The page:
Leon Worden




Santa Clarita: Too good for an all-city award

By Leon Worden
July 2, 1999

I
t might have been nice to be able to put up signs around town saying, "Welcome to Santa Clarita, an All-America City."
    That's the way the folks at City Hall in Santa Maria answer the phones, according to a woman who helped organize her city's successful bid for one of 10 "All-America City" awards last year.
    "While I can't say it has had a definite economic impact, I believe companies looking to relocate to Santa Maria (consider the award) a benchmark," she said. "It's like a good housekeeping seal of approval."
    Santa Clarita's business community looked forward to sticking yet another feather in Santa Clarita's already brimming capful of status symbols. According to City Manager George Caravalho, local companies donated $40,000 toward the $75,000 cost of sending 58 delegates to compete for the prize in Philadelphia last weekend.
    (Fifty-eight wasn't exorbitant, by the way. Tallahassee, Fla., sent 110 delegates and Fresno sent 106; Moorhead, Minn., sent the fewest, with 17.)
    Monday morning always brings a lot of quarterbacking, and I'm sure there was no dearth of it this week at our own City Hall. Now that it's over, however, it's probably just as well Santa Clarita didn't come home with a trophy.
    We're too good to be an All-America City.
    Seriously. The All-America City award doesn't go to the "best" cities. It goes specifically to cities that demonstrate they have brought together government, corporations and non-profit groups to overcome community-wide adversity.
    Any way you slice it, most of the 10 winners had far more adversity to overcome than Santa Clarita. Look at some of the winning communities.
    I've driven through Union City. I can't say I ever wanted to stop there. Hell, gang crime was so out of control that their police chief was shot and killed. And Stockton? The Sacramento Valley isn't anywhere I'd want to call home.
    The men and women who stay in Union City and Stockton and work to make them better places to live are bigger people than I. Or crazier.
    During the competition, Don Rodriguez, our local sheriff's captain, and Deputy Alan Young from COBRA talked to some cops from Fresno, which has just over twice the population of the Santa Clarita Valley. A couple of years ago, they said, there were 73 homicides in a single year in Fresno, two-thirds of them gang-related.
    Since 1995, Santa Clarita has seen two gang killings.
    We don't compare. And Fresno didn't even win, despite the remarkable efforts of their community leaders.
    All that's not to say we haven't brought together government, corporations and non-profit groups to solve our problems, because we have. But we do it so proactively and effectively that we stop our problems— at least our crime-related problems— in their tracks, before they explode.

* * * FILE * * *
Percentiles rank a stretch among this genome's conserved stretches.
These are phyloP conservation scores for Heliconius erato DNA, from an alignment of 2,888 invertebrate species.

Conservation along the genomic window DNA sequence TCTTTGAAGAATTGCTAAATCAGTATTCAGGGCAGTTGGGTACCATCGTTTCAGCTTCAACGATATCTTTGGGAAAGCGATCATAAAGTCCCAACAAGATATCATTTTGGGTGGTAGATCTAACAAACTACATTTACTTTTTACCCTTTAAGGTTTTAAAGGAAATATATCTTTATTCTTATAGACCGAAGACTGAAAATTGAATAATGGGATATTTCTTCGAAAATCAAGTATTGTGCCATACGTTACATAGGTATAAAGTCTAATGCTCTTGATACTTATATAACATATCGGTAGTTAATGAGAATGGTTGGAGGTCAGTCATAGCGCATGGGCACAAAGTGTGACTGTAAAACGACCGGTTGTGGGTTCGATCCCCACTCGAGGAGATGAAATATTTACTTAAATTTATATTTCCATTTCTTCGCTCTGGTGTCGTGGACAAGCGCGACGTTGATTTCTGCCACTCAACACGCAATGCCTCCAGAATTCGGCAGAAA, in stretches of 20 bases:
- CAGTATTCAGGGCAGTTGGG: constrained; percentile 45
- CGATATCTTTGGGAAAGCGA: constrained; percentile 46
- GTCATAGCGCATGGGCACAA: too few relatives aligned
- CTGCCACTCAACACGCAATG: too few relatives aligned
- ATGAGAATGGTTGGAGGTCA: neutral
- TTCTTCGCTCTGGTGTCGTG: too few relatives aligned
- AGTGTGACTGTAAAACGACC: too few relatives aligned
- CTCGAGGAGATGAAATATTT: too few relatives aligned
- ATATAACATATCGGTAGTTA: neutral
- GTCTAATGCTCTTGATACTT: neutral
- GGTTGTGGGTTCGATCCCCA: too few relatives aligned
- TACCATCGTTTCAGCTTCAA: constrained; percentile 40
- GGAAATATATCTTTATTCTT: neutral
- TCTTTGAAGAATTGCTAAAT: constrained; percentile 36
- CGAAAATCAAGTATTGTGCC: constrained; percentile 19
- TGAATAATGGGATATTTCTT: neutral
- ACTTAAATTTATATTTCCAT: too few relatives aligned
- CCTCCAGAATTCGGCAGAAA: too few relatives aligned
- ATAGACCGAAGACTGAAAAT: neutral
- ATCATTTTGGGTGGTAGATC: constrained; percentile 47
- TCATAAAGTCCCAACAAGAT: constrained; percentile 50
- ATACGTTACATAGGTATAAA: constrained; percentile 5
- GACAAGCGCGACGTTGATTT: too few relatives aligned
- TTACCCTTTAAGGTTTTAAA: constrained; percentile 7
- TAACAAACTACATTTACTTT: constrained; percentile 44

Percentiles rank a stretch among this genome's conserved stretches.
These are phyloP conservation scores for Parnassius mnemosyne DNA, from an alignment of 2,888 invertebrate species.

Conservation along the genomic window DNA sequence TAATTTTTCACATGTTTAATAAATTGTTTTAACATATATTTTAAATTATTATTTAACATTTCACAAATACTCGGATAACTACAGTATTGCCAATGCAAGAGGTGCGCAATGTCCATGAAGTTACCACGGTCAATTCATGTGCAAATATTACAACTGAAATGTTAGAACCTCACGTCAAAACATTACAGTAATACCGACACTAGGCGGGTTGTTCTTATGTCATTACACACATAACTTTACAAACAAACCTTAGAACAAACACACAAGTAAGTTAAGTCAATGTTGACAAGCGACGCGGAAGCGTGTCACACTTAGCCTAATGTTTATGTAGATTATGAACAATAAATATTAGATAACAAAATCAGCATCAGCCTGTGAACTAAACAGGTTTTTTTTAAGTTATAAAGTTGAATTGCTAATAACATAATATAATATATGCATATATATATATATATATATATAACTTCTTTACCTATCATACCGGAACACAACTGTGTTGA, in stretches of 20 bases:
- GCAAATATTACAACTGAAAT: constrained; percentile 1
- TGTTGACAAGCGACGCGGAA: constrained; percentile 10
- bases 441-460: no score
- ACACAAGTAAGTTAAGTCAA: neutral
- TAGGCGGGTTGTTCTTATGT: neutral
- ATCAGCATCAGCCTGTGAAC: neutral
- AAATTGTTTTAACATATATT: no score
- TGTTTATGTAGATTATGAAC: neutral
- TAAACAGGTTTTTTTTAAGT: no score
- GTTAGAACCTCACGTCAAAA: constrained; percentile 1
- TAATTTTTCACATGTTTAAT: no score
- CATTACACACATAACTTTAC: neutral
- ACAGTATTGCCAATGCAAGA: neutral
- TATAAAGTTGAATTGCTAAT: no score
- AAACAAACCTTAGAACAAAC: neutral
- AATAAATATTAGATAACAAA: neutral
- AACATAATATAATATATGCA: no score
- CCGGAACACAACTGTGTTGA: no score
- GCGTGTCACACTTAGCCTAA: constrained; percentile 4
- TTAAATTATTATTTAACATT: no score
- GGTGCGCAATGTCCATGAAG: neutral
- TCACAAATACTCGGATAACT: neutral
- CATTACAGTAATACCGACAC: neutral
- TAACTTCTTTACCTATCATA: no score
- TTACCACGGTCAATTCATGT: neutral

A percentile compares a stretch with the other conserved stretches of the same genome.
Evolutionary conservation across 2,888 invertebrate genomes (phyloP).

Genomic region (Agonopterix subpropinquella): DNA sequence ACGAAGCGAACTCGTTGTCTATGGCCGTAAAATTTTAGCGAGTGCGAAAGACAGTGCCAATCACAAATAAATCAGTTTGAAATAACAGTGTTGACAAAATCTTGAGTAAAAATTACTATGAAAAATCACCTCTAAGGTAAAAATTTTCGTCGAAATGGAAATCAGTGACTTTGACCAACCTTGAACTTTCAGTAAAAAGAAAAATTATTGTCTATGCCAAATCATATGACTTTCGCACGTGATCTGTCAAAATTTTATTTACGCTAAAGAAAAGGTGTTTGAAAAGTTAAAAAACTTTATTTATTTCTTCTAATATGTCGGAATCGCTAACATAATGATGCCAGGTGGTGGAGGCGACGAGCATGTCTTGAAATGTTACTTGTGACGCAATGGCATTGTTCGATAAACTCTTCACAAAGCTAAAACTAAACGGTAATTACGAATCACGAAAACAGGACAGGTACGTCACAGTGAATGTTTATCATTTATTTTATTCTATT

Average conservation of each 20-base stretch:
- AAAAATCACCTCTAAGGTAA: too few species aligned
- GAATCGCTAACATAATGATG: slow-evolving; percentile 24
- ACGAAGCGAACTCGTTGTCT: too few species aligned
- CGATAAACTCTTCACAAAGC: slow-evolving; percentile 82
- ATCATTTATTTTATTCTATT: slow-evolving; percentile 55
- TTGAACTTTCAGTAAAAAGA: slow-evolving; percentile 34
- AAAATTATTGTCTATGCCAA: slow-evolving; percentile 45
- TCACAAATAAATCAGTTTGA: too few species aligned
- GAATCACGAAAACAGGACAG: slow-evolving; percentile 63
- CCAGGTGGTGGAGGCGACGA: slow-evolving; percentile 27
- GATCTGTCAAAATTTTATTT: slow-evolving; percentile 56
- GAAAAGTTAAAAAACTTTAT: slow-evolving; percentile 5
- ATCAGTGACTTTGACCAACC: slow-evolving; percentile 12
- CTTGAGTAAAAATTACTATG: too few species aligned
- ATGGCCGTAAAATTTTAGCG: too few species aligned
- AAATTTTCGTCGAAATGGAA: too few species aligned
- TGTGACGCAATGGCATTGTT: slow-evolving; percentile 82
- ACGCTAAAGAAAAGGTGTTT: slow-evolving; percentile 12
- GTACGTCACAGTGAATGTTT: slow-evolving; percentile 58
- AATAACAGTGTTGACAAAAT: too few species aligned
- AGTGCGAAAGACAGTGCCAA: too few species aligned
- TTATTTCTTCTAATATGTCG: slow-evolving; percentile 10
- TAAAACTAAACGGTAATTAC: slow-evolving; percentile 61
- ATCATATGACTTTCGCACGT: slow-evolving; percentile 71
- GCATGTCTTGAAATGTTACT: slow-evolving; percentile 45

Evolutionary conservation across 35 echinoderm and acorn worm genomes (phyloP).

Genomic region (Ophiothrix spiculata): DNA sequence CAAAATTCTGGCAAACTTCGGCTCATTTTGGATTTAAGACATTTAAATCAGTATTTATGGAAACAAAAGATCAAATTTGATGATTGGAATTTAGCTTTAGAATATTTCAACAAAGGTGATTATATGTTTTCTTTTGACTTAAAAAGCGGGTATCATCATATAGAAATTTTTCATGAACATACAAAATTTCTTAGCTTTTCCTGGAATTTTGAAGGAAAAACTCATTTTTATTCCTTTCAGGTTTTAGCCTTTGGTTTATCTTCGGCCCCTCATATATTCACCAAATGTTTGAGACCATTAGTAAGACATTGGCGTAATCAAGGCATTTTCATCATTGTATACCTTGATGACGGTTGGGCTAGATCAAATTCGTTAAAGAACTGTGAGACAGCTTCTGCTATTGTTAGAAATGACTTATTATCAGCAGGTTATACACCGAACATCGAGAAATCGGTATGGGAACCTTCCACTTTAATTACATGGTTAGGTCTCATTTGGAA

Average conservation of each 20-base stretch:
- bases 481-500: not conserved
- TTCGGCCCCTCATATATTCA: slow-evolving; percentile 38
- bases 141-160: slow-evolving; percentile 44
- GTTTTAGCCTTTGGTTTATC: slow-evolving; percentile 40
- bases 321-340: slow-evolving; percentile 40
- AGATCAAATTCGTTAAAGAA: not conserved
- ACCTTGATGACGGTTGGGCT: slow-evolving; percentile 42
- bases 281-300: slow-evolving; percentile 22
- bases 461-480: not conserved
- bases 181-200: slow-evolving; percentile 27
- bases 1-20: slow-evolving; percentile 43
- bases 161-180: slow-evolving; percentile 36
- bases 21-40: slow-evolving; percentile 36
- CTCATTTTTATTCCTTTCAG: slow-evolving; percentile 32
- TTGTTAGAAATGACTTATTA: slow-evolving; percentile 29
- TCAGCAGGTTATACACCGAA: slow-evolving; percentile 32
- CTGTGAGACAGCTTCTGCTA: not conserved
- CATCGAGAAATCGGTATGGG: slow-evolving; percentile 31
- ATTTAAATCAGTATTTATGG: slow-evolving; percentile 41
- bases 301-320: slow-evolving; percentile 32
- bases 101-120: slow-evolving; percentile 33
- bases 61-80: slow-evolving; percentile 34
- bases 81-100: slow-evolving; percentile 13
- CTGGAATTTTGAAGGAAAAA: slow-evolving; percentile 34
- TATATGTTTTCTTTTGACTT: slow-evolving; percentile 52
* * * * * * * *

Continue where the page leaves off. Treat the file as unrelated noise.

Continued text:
Santa Clarita wanted to convince the judges, 12 national civic leaders, that our rapid growth in recent decades brought an escalation of crime and gang activity.
    Did it?
    It's not easy to prove. Most people who moved here recently— people who fled crime in the San Fernando Valley— didn't bring crime with them any more than did the people who moved here 20 or 30 years ago— people who fled crime in the San Fernando Valley. They're of like minds. Most of them aren't criminals.
    The numbers don't really uphold the notion that Santa Clarita had a serious crime problem. True, 150 gang members were counted locally in 1991, compared to 1,300 in 1995. But the reality is, the Sheriff's Department counted them differently. The 1995 numbers included wanna-be's, at a time when it was "cool" for kids to affiliate with a gang.
    If our population doubled in "X" amount of time, it's reasonable to believe our crime doubled along with it. It certainly did not quadruple or quintuple or "soar."
    In fact, Santa Clarita was the nation's fourth or fifth safest city in both 1995 and 1999. Class-one crimes decreased from 4,100 a few years ago to about 2,800 last year, thanks in part to the great community programs spotlighted by the Santa Clarita delegation in Philadelphia— but also because the whole state and nation have ridden a wave of lower crime during the current good economy.
    If we couldn't convince the judges we worked as hard as Union City or Stockton to overcome crime, maybe next time, if there is a next time, we should focus on the other growth problems we've been working to overcome since city formation in 1987.
    • We have united four disparate communities under one flag. We still have our work cut out for us to bring the east side of town up to the level of the west side in terms of retail, commercial and industrial development.
    • We have built an excellent trail system. We still need more playing fields for our estimated 6,000 youth soccer players, although the coming Central Park in Saugus is a good beginning.
    • We have annexed several neighborhoods, bringing them local governmental control. We have a lot of talking to do before the county will let go of the Valencia Marketplace, Stevenson Ranch and, eventually, Newhall Ranch.
    Even with all that work in progress, I'm not sure it would win us All-America City status. We're simply too good for what they seem to want.
    It's tough to convince anybody we ever had serious problems when the thing we bitch about most is Nordstrom.
    Leon Worden is The Signal's business editor.

    ©1999 LEON WORDEN — ALL RIGHTS RESERVED
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